The gums or gingiva are the soft tissues that surround our teeth and are attached to the underlying bone.The normal colour of healthy gums is coral pink, the texture is like the skin of an orange and their shape is following the lines of the teeth (these triangual edges between the teeth).
In the presence of plaque (a mixture of food and bacteria) and tartar (hardened plaque) the gums start getting inflamed.
One of the first signs indicating the presence of gum disease is a change in the colour of the gums to red. Their texture can become very smooth and sometimes swollen followed by the loss of the normal shape (gum recession and root exposure) and of course bleeding.
Gum inflammation in mild cases is described as gingivitis.
At this stage, gingivitis, if diagnosed and treated early, is perfectly reversible, but if left untreated can lead to periodontitis where the underlying bone has been affected, deep pockets (periodontal pockets) are created around the teeth and treatment becomes more difficult and the results can be compromised. In severe periodontitis abscesses can form around the teeth and when the bone recession exceeds a certain level teeth become loose.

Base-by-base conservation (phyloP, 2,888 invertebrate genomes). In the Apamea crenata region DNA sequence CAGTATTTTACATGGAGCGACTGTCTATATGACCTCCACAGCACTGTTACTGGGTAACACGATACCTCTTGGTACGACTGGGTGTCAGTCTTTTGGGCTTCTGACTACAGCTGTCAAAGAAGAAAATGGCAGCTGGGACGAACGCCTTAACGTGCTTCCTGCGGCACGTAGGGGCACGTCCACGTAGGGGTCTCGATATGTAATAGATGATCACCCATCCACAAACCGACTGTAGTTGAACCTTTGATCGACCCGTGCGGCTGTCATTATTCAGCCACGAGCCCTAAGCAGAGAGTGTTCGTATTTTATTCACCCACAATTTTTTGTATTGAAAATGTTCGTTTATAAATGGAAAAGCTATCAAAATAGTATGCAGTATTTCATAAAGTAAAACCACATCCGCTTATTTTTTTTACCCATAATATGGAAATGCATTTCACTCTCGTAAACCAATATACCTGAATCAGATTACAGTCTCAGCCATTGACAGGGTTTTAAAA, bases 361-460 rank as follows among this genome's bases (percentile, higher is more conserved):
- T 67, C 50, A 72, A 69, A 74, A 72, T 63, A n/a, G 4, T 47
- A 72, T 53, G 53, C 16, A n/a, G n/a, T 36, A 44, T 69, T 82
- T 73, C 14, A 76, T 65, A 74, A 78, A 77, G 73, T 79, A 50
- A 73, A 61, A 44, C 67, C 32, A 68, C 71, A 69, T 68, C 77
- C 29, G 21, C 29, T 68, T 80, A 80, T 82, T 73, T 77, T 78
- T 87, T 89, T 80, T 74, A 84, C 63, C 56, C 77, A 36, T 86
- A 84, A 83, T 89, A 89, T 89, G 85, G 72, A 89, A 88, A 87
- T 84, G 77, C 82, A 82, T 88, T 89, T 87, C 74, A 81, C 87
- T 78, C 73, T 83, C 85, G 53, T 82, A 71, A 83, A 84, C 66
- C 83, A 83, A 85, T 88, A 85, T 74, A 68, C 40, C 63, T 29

A dental check-up will include screening of your gum condition, the existence of plaque or tartar and checking for the existence of periodontal pockets, as well as education on oral hygiene.
The gum treatment aims to remove the factors that contribute to gum disease by scaling, which is the physical removal of the plaque and the tartar. This is achieved with an ultrasonic scaler that has a thin tip and can enter even areas that are difficult to reach with brushing (like between the teeth or under the gum level in the gum pockets). In cases where there are deep pockets the gum treatment (hygiene) can be performed under local anesthesia to minimize discomfort.
A polishing using a rotating brush and a special paste or airflow (a mixture of powder air and water) can additionally remove all the stains from the teeth even from difficult to reach areas.
This is a diagram and pictures to help you understand the appearance of normal gums and the progress of gingivitis and periodontitis:
1. Normal, Healthy Gingiva (Gums)
Healthy gums and bone anchor teeth firmly in place.
Plaque and its byproducts irritate the gums, making them tender, inflamed, and likely to bleed.
Unremoved, plaque hardens into calculus (tartar). As plaque and calculus continue to build up, the gums begin to recede (pull away) from the teeth, and pockets form between the teeth and gums.
4. Advanced Periodontitis
The gums recede further, destroying more bone and the periodontal ligament. Teeth (even healthy teeth) may become loose and need to be extracted.